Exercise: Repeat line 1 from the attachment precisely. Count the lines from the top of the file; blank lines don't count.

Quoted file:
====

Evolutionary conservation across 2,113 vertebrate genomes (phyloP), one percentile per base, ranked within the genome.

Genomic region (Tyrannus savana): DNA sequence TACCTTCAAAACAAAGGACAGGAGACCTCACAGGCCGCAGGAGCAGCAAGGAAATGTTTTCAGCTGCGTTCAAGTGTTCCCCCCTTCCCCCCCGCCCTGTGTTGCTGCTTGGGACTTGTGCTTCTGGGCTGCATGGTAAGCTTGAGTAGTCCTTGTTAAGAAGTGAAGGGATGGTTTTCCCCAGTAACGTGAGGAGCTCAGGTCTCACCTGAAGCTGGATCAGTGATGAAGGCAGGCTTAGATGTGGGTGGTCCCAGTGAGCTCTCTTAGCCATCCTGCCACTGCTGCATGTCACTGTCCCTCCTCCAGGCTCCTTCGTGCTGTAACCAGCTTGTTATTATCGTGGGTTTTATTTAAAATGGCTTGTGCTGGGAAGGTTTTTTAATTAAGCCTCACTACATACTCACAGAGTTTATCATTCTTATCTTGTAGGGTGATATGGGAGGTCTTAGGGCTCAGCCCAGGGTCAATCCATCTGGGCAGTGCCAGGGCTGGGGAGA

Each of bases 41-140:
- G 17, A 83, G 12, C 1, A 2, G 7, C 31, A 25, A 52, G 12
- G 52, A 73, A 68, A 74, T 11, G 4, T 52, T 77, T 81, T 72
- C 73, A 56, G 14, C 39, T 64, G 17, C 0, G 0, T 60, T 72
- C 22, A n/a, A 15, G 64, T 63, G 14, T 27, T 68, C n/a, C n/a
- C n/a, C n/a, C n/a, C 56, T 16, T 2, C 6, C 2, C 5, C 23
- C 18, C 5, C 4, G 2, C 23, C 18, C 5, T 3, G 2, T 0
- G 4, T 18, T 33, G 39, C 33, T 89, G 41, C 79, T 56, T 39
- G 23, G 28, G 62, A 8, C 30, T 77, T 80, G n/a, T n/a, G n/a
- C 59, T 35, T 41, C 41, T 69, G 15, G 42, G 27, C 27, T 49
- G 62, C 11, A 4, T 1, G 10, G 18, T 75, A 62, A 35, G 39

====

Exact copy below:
Evolutionary conservation across 2,113 vertebrate genomes (phyloP), one percentile per base, ranked within the genome.